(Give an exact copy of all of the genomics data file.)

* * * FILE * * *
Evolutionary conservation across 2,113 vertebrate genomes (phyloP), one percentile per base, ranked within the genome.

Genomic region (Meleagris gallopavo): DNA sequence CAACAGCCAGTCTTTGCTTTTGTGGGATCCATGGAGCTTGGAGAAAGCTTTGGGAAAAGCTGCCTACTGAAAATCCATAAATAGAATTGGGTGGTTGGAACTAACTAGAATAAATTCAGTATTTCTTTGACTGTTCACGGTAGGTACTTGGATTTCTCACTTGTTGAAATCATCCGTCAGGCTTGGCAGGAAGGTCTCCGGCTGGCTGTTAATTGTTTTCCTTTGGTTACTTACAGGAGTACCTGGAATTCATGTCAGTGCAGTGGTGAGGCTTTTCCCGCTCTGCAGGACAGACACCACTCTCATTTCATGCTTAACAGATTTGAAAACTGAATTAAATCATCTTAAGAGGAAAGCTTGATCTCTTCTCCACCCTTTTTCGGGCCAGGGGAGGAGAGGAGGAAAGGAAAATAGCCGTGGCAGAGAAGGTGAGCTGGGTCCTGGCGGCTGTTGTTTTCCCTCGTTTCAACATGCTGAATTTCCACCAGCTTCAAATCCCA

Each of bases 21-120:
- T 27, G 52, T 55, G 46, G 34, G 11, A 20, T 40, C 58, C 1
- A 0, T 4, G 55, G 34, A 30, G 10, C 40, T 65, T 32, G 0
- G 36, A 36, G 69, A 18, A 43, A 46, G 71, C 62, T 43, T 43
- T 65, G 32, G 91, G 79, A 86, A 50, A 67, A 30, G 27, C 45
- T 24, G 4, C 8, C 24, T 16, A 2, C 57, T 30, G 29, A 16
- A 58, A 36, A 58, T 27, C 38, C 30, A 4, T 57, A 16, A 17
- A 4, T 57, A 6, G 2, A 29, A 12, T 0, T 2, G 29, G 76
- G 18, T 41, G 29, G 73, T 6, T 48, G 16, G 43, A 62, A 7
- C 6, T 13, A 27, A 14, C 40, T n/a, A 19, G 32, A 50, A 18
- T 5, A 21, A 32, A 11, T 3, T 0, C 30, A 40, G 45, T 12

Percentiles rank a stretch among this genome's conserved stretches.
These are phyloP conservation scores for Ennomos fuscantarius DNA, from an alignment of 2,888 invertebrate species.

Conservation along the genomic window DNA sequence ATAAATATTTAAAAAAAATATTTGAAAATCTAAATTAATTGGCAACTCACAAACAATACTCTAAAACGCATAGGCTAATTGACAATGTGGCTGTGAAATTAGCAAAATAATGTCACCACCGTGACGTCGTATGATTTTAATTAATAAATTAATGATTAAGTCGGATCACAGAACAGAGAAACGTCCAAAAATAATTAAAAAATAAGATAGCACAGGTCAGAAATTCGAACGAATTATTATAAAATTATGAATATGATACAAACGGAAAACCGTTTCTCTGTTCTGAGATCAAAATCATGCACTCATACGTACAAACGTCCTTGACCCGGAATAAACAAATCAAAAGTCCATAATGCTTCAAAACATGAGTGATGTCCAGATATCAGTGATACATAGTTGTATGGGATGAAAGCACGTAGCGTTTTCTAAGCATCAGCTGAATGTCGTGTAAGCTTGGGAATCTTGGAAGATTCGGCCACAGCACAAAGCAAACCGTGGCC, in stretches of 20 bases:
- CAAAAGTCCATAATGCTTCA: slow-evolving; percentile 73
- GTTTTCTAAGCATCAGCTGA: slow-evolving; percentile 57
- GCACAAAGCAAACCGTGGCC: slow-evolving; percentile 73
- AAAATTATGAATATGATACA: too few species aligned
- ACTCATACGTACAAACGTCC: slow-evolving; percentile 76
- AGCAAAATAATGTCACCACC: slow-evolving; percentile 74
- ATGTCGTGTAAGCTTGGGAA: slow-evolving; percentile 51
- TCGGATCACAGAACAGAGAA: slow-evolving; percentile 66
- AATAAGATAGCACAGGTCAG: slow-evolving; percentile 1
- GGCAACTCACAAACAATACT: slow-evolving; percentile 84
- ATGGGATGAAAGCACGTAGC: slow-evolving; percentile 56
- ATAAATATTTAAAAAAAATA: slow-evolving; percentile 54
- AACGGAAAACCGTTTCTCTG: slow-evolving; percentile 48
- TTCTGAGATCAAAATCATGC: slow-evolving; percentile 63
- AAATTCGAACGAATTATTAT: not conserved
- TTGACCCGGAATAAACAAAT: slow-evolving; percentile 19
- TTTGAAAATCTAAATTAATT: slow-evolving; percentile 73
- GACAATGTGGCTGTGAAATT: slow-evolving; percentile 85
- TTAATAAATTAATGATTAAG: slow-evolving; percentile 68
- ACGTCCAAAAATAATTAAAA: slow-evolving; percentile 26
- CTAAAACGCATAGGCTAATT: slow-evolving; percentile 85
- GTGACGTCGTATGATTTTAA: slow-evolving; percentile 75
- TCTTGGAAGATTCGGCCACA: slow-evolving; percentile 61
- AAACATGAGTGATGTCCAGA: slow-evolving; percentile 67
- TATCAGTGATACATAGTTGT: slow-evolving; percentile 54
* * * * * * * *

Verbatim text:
Evolutionary conservation across 2,113 vertebrate genomes (phyloP), one percentile per base, ranked within the genome.

Genomic region (Meleagris gallopavo): DNA sequence CAACAGCCAGTCTTTGCTTTTGTGGGATCCATGGAGCTTGGAGAAAGCTTTGGGAAAAGCTGCCTACTGAAAATCCATAAATAGAATTGGGTGGTTGGAACTAACTAGAATAAATTCAGTATTTCTTTGACTGTTCACGGTAGGTACTTGGATTTCTCACTTGTTGAAATCATCCGTCAGGCTTGGCAGGAAGGTCTCCGGCTGGCTGTTAATTGTTTTCCTTTGGTTACTTACAGGAGTACCTGGAATTCATGTCAGTGCAGTGGTGAGGCTTTTCCCGCTCTGCAGGACAGACACCACTCTCATTTCATGCTTAACAGATTTGAAAACTGAATTAAATCATCTTAAGAGGAAAGCTTGATCTCTTCTCCACCCTTTTTCGGGCCAGGGGAGGAGAGGAGGAAAGGAAAATAGCCGTGGCAGAGAAGGTGAGCTGGGTCCTGGCGGCTGTTGTTTTCCCTCGTTTCAACATGCTGAATTTCCACCAGCTTCAAATCCCA

Each of bases 21-120:
- T 27, G 52, T 55, G 46, G 34, G 11, A 20, T 40, C 58, C 1
- A 0, T 4, G 55, G 34, A 30, G 10, C 40, T 65, T 32, G 0
- G 36, A 36, G 69, A 18, A 43, A 46, G 71, C 62, T 43, T 43
- T 65, G 32, G 91, G 79, A 86, A 50, A 67, A 30, G 27, C 45
- T 24, G 4, C 8, C 24, T 16, A 2, C 57, T 30, G 29, A 16
- A 58, A 36, A 58, T 27, C 38, C 30, A 4, T 57, A 16, A 17
- A 4, T 57, A 6, G 2, A 29, A 12, T 0, T 2, G 29, G 76
- G 18, T 41, G 29, G 73, T 6, T 48, G 16, G 43, A 62, A 7
- C 6, T 13, A 27, A 14, C 40, T n/a, A 19, G 32, A 50, A 18
- T 5, A 21, A 32, A 11, T 3, T 0, C 30, A 40, G 45, T 12

Percentiles rank a stretch among this genome's conserved stretches.
These are phyloP conservation scores for Ennomos fuscantarius DNA, from an alignment of 2,888 invertebrate species.

Conservation along the genomic window DNA sequence ATAAATATTTAAAAAAAATATTTGAAAATCTAAATTAATTGGCAACTCACAAACAATACTCTAAAACGCATAGGCTAATTGACAATGTGGCTGTGAAATTAGCAAAATAATGTCACCACCGTGACGTCGTATGATTTTAATTAATAAATTAATGATTAAGTCGGATCACAGAACAGAGAAACGTCCAAAAATAATTAAAAAATAAGATAGCACAGGTCAGAAATTCGAACGAATTATTATAAAATTATGAATATGATACAAACGGAAAACCGTTTCTCTGTTCTGAGATCAAAATCATGCACTCATACGTACAAACGTCCTTGACCCGGAATAAACAAATCAAAAGTCCATAATGCTTCAAAACATGAGTGATGTCCAGATATCAGTGATACATAGTTGTATGGGATGAAAGCACGTAGCGTTTTCTAAGCATCAGCTGAATGTCGTGTAAGCTTGGGAATCTTGGAAGATTCGGCCACAGCACAAAGCAAACCGTGGCC, in stretches of 20 bases:
- CAAAAGTCCATAATGCTTCA: slow-evolving; percentile 73
- GTTTTCTAAGCATCAGCTGA: slow-evolving; percentile 57
- GCACAAAGCAAACCGTGGCC: slow-evolving; percentile 73
- AAAATTATGAATATGATACA: too few species aligned
- ACTCATACGTACAAACGTCC: slow-evolving; percentile 76
- AGCAAAATAATGTCACCACC: slow-evolving; percentile 74
- ATGTCGTGTAAGCTTGGGAA: slow-evolving; percentile 51
- TCGGATCACAGAACAGAGAA: slow-evolving; percentile 66
- AATAAGATAGCACAGGTCAG: slow-evolving; percentile 1
- GGCAACTCACAAACAATACT: slow-evolving; percentile 84
- ATGGGATGAAAGCACGTAGC: slow-evolving; percentile 56
- ATAAATATTTAAAAAAAATA: slow-evolving; percentile 54
- AACGGAAAACCGTTTCTCTG: slow-evolving; percentile 48
- TTCTGAGATCAAAATCATGC: slow-evolving; percentile 63
- AAATTCGAACGAATTATTAT: not conserved
- TTGACCCGGAATAAACAAAT: slow-evolving; percentile 19
- TTTGAAAATCTAAATTAATT: slow-evolving; percentile 73
- GACAATGTGGCTGTGAAATT: slow-evolving; percentile 85
- TTAATAAATTAATGATTAAG: slow-evolving; percentile 68
- ACGTCCAAAAATAATTAAAA: slow-evolving; percentile 26
- CTAAAACGCATAGGCTAATT: slow-evolving; percentile 85
- GTGACGTCGTATGATTTTAA: slow-evolving; percentile 75
- TCTTGGAAGATTCGGCCACA: slow-evolving; percentile 61
- AAACATGAGTGATGTCCAGA: slow-evolving; percentile 67
- TATCAGTGATACATAGTTGT: slow-evolving; percentile 54